This webinar, the second of the “Women in Single Cell” series, discusses the use of single-cell technologies to investigate clonal architecture and genotype/immunophenotype relationships in myeloid malignancies.
Acute myeloid leukemia (AML) derives from genetic and epigenetic events that lead to abnormal clonal expansion and evolution of hematopoietic stem/progenitor cells (HSPCs). Bulk genomic sequencing studies in AML patients suggest that stepwise acquisition of somatic mutations is critical in driving AML development, progression, and maintenance. However, bulk sequencing is unable to delineate co-occurring mutations at a clonal level or clearly elucidate mutation order.
Dr. Linde A. Miles discusses her recent publication in Nature in which she and colleagues performed single-cell DNA sequencing on samples from patients with myeloid malignancies, including AML patients. They used a custom panel spanning the 31 most frequently mutated AML genes with the Mission Bio Tapestri single-cell sequencing platform. The team identified gene-specific patterns within the dominant clones and uncovered synergistic co-mutations in AML capable of promoting clonal dominance and expansion. They also combined single-cell mutational analysis with cell surface protein expression to map clonal architecture and genotype/immunophenotype relationships.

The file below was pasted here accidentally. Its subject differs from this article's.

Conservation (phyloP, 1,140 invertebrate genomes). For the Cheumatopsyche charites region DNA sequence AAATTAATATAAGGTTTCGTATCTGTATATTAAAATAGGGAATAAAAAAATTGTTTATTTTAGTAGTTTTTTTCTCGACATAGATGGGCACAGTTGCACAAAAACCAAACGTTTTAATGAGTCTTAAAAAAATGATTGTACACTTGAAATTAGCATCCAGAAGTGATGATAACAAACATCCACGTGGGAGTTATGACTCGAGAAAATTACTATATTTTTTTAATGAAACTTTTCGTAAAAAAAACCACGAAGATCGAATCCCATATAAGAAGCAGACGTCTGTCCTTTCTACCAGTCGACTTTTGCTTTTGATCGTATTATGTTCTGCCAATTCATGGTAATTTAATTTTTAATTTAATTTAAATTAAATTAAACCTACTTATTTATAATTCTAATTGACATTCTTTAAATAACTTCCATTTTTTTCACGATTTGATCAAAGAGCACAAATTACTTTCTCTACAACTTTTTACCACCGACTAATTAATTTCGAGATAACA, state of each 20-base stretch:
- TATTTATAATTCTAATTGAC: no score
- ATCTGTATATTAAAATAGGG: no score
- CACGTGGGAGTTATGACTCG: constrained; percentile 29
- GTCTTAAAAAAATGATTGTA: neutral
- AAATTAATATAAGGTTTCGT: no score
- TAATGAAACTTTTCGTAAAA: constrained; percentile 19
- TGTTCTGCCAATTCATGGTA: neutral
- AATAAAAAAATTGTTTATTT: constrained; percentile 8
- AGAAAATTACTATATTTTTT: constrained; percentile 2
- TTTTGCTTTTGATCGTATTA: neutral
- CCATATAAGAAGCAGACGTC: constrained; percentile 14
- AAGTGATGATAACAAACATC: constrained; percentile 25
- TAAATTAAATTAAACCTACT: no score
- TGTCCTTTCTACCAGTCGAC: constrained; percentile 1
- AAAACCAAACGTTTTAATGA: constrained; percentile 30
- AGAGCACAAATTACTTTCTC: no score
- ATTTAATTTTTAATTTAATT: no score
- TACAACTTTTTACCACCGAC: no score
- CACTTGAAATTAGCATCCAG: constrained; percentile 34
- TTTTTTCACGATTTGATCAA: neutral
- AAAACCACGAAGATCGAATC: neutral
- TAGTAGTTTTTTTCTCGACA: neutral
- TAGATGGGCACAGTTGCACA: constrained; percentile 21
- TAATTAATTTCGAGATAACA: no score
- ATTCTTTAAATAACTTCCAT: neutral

Dr. Miles also discusses newer studies using single-cell multi-omics that focus on the correlations between co-occurring mutations and immunophenotype. Findings from these studies provide a better understanding of clonal evolution in leukemic transformation and progression.